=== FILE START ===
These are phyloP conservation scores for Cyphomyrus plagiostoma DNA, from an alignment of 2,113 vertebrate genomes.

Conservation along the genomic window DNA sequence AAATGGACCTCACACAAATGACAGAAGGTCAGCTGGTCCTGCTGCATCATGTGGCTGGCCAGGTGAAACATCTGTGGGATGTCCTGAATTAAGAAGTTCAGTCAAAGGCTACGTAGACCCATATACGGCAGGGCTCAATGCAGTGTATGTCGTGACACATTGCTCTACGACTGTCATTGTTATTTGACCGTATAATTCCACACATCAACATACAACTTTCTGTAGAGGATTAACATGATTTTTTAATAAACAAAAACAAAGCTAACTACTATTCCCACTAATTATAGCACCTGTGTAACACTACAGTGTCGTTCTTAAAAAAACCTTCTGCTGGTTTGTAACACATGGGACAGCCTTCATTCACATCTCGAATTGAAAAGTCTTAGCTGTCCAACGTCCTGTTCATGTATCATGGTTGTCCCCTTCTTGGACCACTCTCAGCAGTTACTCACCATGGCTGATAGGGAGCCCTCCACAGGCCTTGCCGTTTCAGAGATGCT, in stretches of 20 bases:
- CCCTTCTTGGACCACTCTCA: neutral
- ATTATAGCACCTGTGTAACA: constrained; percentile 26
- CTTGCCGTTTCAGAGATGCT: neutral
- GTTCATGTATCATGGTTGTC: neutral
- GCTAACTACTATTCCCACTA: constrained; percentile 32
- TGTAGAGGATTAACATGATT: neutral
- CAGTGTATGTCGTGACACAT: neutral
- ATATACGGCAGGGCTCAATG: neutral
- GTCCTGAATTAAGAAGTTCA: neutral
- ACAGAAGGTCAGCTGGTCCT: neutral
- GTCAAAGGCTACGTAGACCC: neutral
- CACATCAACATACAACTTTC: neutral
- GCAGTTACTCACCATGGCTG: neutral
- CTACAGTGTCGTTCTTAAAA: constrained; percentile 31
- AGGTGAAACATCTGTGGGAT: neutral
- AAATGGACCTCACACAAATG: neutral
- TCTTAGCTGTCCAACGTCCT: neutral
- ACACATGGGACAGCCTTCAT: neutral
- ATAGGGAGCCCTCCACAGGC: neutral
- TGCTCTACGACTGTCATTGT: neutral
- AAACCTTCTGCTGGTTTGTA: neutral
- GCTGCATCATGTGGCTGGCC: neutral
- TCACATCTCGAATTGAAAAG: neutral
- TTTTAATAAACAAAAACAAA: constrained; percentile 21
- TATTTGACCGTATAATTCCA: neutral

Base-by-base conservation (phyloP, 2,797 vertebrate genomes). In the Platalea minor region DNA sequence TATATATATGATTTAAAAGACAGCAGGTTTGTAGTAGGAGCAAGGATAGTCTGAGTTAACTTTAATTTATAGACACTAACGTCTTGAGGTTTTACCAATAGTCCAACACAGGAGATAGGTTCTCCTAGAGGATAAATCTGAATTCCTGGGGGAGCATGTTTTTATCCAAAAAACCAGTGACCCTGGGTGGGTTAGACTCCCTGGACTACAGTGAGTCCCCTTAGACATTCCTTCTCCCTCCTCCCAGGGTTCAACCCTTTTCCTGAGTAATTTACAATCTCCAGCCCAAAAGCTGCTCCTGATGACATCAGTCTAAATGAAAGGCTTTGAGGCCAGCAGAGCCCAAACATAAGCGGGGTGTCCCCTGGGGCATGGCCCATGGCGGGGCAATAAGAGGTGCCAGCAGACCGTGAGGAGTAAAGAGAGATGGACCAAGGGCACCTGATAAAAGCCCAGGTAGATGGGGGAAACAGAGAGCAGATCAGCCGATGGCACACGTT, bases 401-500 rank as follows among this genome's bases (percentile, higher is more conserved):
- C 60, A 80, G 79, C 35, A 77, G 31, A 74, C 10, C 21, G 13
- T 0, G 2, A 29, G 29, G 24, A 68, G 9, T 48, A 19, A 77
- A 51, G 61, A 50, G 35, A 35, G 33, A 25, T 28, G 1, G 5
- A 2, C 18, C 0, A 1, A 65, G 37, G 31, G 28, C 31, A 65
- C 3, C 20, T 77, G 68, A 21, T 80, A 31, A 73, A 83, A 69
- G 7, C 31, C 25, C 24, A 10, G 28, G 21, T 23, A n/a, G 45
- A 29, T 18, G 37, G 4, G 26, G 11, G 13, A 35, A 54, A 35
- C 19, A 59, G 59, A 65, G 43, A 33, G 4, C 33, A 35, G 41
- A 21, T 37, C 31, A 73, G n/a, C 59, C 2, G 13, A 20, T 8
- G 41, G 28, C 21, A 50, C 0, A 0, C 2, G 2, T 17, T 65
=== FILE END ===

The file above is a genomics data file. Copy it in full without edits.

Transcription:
These are phyloP conservation scores for Cyphomyrus plagiostoma DNA, from an alignment of 2,113 vertebrate genomes.

Conservation along the genomic window DNA sequence AAATGGACCTCACACAAATGACAGAAGGTCAGCTGGTCCTGCTGCATCATGTGGCTGGCCAGGTGAAACATCTGTGGGATGTCCTGAATTAAGAAGTTCAGTCAAAGGCTACGTAGACCCATATACGGCAGGGCTCAATGCAGTGTATGTCGTGACACATTGCTCTACGACTGTCATTGTTATTTGACCGTATAATTCCACACATCAACATACAACTTTCTGTAGAGGATTAACATGATTTTTTAATAAACAAAAACAAAGCTAACTACTATTCCCACTAATTATAGCACCTGTGTAACACTACAGTGTCGTTCTTAAAAAAACCTTCTGCTGGTTTGTAACACATGGGACAGCCTTCATTCACATCTCGAATTGAAAAGTCTTAGCTGTCCAACGTCCTGTTCATGTATCATGGTTGTCCCCTTCTTGGACCACTCTCAGCAGTTACTCACCATGGCTGATAGGGAGCCCTCCACAGGCCTTGCCGTTTCAGAGATGCT, in stretches of 20 bases:
- CCCTTCTTGGACCACTCTCA: neutral
- ATTATAGCACCTGTGTAACA: constrained; percentile 26
- CTTGCCGTTTCAGAGATGCT: neutral
- GTTCATGTATCATGGTTGTC: neutral
- GCTAACTACTATTCCCACTA: constrained; percentile 32
- TGTAGAGGATTAACATGATT: neutral
- CAGTGTATGTCGTGACACAT: neutral
- ATATACGGCAGGGCTCAATG: neutral
- GTCCTGAATTAAGAAGTTCA: neutral
- ACAGAAGGTCAGCTGGTCCT: neutral
- GTCAAAGGCTACGTAGACCC: neutral
- CACATCAACATACAACTTTC: neutral
- GCAGTTACTCACCATGGCTG: neutral
- CTACAGTGTCGTTCTTAAAA: constrained; percentile 31
- AGGTGAAACATCTGTGGGAT: neutral
- AAATGGACCTCACACAAATG: neutral
- TCTTAGCTGTCCAACGTCCT: neutral
- ACACATGGGACAGCCTTCAT: neutral
- ATAGGGAGCCCTCCACAGGC: neutral
- TGCTCTACGACTGTCATTGT: neutral
- AAACCTTCTGCTGGTTTGTA: neutral
- GCTGCATCATGTGGCTGGCC: neutral
- TCACATCTCGAATTGAAAAG: neutral
- TTTTAATAAACAAAAACAAA: constrained; percentile 21
- TATTTGACCGTATAATTCCA: neutral

Base-by-base conservation (phyloP, 2,797 vertebrate genomes). In the Platalea minor region DNA sequence TATATATATGATTTAAAAGACAGCAGGTTTGTAGTAGGAGCAAGGATAGTCTGAGTTAACTTTAATTTATAGACACTAACGTCTTGAGGTTTTACCAATAGTCCAACACAGGAGATAGGTTCTCCTAGAGGATAAATCTGAATTCCTGGGGGAGCATGTTTTTATCCAAAAAACCAGTGACCCTGGGTGGGTTAGACTCCCTGGACTACAGTGAGTCCCCTTAGACATTCCTTCTCCCTCCTCCCAGGGTTCAACCCTTTTCCTGAGTAATTTACAATCTCCAGCCCAAAAGCTGCTCCTGATGACATCAGTCTAAATGAAAGGCTTTGAGGCCAGCAGAGCCCAAACATAAGCGGGGTGTCCCCTGGGGCATGGCCCATGGCGGGGCAATAAGAGGTGCCAGCAGACCGTGAGGAGTAAAGAGAGATGGACCAAGGGCACCTGATAAAAGCCCAGGTAGATGGGGGAAACAGAGAGCAGATCAGCCGATGGCACACGTT, bases 401-500 rank as follows among this genome's bases (percentile, higher is more conserved):
- C 60, A 80, G 79, C 35, A 77, G 31, A 74, C 10, C 21, G 13
- T 0, G 2, A 29, G 29, G 24, A 68, G 9, T 48, A 19, A 77
- A 51, G 61, A 50, G 35, A 35, G 33, A 25, T 28, G 1, G 5
- A 2, C 18, C 0, A 1, A 65, G 37, G 31, G 28, C 31, A 65
- C 3, C 20, T 77, G 68, A 21, T 80, A 31, A 73, A 83, A 69
- G 7, C 31, C 25, C 24, A 10, G 28, G 21, T 23, A n/a, G 45
- A 29, T 18, G 37, G 4, G 26, G 11, G 13, A 35, A 54, A 35
- C 19, A 59, G 59, A 65, G 43, A 33, G 4, C 33, A 35, G 41
- A 21, T 37, C 31, A 73, G n/a, C 59, C 2, G 13, A 20, T 8
- G 41, G 28, C 21, A 50, C 0, A 0, C 2, G 2, T 17, T 65